Recycled Shopping Bag Wreath: Ages 5+
(Click here for instructions)
 Waste-Free Wreath(Reposted courtesy of Kiwi Magazine.)

Punch Embroidered Tea Towels
: Ages 10+ (Makes great, Grandma Gift!)
(Click here for How-To Video)
Lifetime Project: Tea Towell
(Project Originally Seen on myLifetime.com)

Knit-Print Wrapping Paper
: Ages 3+
(Click here for How-To)
DSC04175
(Project originally seen on ILovetoCreate.com)

Felted Candy Cane Purse: Ages 7+
(Click here for the Pattern)
Candy Striper FElted Purse

Stay tuned this week, for a great gift idea for teachers, Aunties, and party hosts!

Crafty Holidays!,
Vickie
Vickie

Wicked Stitch--Embroidered Trick or Treat Totes

Posted by Vickie Howell on October 20, 2009 at 8:59 AM in EmbroideryHalloween ProjectsParent/Child CollaborationTutorial
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Wicked Stitch Totes


One of my favorite ways to encourage kids to be creative is by collaborating with them on projects.  A simple but rewarding way to do this is by embroidering their artwork onto fabric; making it a usable keepsake.  In the past I've stitched my sons' artwork onto journals, t-shirts and even a birthday card pillow for Nana.  The possibilities for this technique are endless, including incorporating it into your Halloween celebration!

This year, sweeten a Trick or Treat tote with scary sketches done by your little devils.  Kiddos will feel proud displaying their talents, and parents will have a crafty record of darlings' doodles to save for years to come. Oh and if you've never embroidered before, no problem!  This project requires only using one, easy stitch: the back stitch.  Here's everything you'll need to know to make one of these boo-tiful bags yourself!

Materials
Paper & Pencil (for child's drawing)
Plain, Canvas Tote Bag
Assorted Colors, Embroidery Floss
Embroidery Needle
Embroidery Hoop
Transfer Paper (found in art supply aisle at craft store)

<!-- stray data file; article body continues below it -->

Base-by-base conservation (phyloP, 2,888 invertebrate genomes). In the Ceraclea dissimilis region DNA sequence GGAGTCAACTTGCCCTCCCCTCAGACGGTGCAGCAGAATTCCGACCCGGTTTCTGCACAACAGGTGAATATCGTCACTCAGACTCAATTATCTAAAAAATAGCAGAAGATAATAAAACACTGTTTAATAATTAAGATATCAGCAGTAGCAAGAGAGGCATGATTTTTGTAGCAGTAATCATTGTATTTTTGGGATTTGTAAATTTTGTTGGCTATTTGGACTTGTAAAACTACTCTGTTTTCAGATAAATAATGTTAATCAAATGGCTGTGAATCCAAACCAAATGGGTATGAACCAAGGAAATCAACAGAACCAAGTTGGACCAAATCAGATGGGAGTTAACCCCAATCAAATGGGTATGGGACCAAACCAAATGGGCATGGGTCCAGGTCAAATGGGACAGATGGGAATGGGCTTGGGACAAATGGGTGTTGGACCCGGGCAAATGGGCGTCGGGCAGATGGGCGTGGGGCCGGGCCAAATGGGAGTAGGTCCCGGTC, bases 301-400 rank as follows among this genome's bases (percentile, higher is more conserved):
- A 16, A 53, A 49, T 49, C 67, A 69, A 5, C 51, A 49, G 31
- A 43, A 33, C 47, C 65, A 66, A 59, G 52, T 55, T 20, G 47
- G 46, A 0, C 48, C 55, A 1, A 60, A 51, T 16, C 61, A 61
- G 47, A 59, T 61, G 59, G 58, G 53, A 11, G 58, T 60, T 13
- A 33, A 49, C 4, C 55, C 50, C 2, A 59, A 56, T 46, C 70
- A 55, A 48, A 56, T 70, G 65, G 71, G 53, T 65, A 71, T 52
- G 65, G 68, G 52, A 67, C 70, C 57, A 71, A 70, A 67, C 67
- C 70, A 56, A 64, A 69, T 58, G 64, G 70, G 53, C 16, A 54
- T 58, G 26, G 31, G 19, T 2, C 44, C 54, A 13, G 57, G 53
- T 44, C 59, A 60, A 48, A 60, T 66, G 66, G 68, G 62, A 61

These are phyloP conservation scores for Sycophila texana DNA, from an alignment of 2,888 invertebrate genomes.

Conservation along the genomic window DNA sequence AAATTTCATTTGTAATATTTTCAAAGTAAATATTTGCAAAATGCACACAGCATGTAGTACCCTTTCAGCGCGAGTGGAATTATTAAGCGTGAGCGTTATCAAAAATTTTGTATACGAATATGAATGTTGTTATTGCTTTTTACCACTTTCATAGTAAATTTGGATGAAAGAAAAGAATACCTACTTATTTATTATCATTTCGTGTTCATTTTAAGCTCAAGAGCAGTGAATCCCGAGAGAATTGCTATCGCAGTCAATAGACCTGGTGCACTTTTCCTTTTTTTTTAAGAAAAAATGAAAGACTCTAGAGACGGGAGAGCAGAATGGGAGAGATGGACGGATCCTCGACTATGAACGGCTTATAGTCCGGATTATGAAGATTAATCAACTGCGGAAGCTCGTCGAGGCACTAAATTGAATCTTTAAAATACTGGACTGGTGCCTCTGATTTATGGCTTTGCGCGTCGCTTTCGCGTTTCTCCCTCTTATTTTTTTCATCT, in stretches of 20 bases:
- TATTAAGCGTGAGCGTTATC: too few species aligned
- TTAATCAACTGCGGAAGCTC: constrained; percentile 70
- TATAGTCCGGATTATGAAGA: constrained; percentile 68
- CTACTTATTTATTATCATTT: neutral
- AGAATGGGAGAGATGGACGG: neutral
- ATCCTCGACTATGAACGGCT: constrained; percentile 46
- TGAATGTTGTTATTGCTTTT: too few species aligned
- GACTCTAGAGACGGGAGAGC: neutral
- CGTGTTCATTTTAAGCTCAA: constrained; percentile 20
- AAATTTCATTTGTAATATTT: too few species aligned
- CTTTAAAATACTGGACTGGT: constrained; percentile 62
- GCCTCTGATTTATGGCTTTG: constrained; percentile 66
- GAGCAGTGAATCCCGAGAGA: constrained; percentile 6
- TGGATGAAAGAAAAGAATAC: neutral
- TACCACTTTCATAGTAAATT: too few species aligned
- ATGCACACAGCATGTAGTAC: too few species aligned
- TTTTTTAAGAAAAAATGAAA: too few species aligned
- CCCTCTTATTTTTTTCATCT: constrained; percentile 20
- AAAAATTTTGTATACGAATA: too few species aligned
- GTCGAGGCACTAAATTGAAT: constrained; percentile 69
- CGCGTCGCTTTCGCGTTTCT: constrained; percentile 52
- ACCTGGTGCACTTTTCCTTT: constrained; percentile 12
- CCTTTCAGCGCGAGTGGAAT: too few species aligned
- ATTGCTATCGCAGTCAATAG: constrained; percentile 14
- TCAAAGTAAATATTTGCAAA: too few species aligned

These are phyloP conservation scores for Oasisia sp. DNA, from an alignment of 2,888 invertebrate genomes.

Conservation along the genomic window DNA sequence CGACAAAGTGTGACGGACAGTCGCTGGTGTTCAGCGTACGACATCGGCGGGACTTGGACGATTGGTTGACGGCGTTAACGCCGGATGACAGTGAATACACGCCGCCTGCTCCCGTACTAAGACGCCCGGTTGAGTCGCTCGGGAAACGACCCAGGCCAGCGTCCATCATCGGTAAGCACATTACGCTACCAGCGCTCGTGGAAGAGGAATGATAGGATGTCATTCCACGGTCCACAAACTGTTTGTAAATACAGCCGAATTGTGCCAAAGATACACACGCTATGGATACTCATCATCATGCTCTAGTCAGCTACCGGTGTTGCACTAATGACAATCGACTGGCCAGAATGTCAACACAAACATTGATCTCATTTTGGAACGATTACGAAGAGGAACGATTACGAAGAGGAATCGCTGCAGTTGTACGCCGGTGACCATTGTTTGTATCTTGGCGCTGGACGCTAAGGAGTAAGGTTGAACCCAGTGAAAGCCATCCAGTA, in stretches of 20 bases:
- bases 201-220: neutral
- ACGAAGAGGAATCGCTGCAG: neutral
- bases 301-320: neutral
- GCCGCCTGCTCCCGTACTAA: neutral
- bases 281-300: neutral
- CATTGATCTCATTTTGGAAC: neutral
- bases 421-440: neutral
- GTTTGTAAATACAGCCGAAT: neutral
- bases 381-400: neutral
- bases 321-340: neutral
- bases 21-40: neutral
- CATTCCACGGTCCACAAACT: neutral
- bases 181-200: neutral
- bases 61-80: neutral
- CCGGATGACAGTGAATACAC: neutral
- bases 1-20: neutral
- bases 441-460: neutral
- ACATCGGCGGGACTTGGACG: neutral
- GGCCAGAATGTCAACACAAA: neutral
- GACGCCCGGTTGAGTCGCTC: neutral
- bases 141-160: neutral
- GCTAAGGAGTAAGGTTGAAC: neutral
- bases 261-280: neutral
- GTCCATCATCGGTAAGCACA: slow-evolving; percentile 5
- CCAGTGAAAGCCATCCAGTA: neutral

Note: Be sure to buy light colored transfer paper if you're working with a dark, tote bag and dark paper for lighter versions.

Embroidery Before/After
"Fracking Stine" (aka Frankenstein) artwork by Tristan, age 7.  Ghost artwork by Tanner, age 9.

Project How-To
  • Ask your child to draw a simple, picture of something Halloween-related. The less detailed the drawing, the easier it is to translate into an embroidered image.
  • Lay transfer paper, face down on tote bag.  Lay drawing, face up on top of transfer paper.  Using a pencil, stylus or anything pointy (a knitting needle, works great), firmly trace over drawing.  Image should now be transferred onto tote bag front.
  • Place tote bag front in embroidery hoop.  Back stitch over transferred image outline.

    Psst! Got older kids?  Have them do the embroidery themselves!

Back Stitch Tutorial

Backstitch Step 1

Step 1:  Knot embroidery thread end.  Starting from the backside of the piece, come up through fabric at Point A (just pick a starting point on the outline).

 Backstitch Step 2

Step 2: Come back down with your needle at Point B (about 1/8" from Point A--stitches do not need to be exact); pull thread through.  Your first stitch is now complete!

 Backstitch Step 3
Step 3: Come up through the back at Point C; pull thread through.  Your second stitch is now complete!

Back Stitch Step 4
Repeat Step 3, coming up through the fabric about 1/8" from the stitch before, until design is finished.  Knot end.  Snip thread.
 
Spooky Stitching!,
Vickie

Psst!  Make this craft?  We'd love to see a picture of it...and we're sure others would too!  Join the Craft Apparent Flickr group and upload photos of you're awesome Craft Apparent Crafts!